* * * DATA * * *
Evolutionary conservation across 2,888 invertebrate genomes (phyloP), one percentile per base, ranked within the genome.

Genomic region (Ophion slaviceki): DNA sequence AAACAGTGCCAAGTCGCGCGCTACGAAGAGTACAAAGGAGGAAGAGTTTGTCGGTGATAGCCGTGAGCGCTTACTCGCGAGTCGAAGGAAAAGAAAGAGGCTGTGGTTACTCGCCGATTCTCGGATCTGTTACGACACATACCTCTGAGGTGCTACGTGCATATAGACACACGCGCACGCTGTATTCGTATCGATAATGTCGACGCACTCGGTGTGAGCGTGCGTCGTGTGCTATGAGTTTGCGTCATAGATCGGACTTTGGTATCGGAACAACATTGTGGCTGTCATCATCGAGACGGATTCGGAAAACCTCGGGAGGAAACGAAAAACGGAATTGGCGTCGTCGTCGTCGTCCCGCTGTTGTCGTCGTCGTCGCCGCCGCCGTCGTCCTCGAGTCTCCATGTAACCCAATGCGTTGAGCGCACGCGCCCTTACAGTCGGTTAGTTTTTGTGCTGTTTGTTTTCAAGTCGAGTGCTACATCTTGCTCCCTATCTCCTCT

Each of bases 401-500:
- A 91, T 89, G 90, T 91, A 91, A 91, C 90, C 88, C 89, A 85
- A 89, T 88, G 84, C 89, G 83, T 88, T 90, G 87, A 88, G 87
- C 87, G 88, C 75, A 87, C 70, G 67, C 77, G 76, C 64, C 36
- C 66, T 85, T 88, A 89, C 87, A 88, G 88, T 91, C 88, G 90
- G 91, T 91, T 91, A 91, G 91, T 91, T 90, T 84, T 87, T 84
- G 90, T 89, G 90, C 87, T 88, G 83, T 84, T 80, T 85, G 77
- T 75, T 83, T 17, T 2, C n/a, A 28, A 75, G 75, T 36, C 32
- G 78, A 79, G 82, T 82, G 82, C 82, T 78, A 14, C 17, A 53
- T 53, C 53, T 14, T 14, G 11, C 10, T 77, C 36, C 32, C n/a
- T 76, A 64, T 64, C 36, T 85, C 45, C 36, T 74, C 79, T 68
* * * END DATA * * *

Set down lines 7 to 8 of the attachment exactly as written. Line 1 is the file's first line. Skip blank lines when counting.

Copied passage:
- C 66, T 85, T 88, A 89, C 87, A 88, G 88, T 91, C 88, G 90
- G 91, T 91, T 91, A 91, G 91, T 91, T 90, T 84, T 87, T 84